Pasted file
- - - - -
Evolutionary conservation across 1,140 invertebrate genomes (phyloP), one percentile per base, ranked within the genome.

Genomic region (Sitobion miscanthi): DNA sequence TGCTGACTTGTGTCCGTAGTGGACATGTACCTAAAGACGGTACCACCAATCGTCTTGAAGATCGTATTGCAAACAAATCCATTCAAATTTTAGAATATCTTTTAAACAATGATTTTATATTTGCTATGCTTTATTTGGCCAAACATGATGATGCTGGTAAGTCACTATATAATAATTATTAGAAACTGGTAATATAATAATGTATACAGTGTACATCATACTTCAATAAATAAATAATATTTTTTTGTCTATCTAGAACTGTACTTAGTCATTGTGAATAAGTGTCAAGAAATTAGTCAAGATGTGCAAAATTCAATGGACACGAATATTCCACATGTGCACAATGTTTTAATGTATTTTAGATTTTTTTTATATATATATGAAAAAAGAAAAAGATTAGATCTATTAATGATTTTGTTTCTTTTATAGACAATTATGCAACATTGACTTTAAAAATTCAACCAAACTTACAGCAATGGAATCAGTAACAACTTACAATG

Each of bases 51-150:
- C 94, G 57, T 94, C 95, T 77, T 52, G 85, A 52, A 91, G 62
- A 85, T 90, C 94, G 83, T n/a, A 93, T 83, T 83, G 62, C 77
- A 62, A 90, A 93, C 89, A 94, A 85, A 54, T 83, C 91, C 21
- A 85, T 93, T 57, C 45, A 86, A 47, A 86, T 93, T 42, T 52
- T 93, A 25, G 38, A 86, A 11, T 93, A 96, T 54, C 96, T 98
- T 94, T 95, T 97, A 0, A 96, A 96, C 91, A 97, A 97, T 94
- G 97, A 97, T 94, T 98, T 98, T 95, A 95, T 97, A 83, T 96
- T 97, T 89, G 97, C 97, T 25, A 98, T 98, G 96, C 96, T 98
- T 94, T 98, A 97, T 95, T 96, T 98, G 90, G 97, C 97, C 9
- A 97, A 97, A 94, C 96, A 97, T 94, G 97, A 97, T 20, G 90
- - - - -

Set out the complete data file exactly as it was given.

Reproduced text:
Evolutionary conservation across 1,140 invertebrate genomes (phyloP), one percentile per base, ranked within the genome.

Genomic region (Sitobion miscanthi): DNA sequence TGCTGACTTGTGTCCGTAGTGGACATGTACCTAAAGACGGTACCACCAATCGTCTTGAAGATCGTATTGCAAACAAATCCATTCAAATTTTAGAATATCTTTTAAACAATGATTTTATATTTGCTATGCTTTATTTGGCCAAACATGATGATGCTGGTAAGTCACTATATAATAATTATTAGAAACTGGTAATATAATAATGTATACAGTGTACATCATACTTCAATAAATAAATAATATTTTTTTGTCTATCTAGAACTGTACTTAGTCATTGTGAATAAGTGTCAAGAAATTAGTCAAGATGTGCAAAATTCAATGGACACGAATATTCCACATGTGCACAATGTTTTAATGTATTTTAGATTTTTTTTATATATATATGAAAAAAGAAAAAGATTAGATCTATTAATGATTTTGTTTCTTTTATAGACAATTATGCAACATTGACTTTAAAAATTCAACCAAACTTACAGCAATGGAATCAGTAACAACTTACAATG

Each of bases 51-150:
- C 94, G 57, T 94, C 95, T 77, T 52, G 85, A 52, A 91, G 62
- A 85, T 90, C 94, G 83, T n/a, A 93, T 83, T 83, G 62, C 77
- A 62, A 90, A 93, C 89, A 94, A 85, A 54, T 83, C 91, C 21
- A 85, T 93, T 57, C 45, A 86, A 47, A 86, T 93, T 42, T 52
- T 93, A 25, G 38, A 86, A 11, T 93, A 96, T 54, C 96, T 98
- T 94, T 95, T 97, A 0, A 96, A 96, C 91, A 97, A 97, T 94
- G 97, A 97, T 94, T 98, T 98, T 95, A 95, T 97, A 83, T 96
- T 97, T 89, G 97, C 97, T 25, A 98, T 98, G 96, C 96, T 98
- T 94, T 98, A 97, T 95, T 96, T 98, G 90, G 97, C 97, C 9
- A 97, A 97, A 94, C 96, A 97, T 94, G 97, A 97, T 20, G 90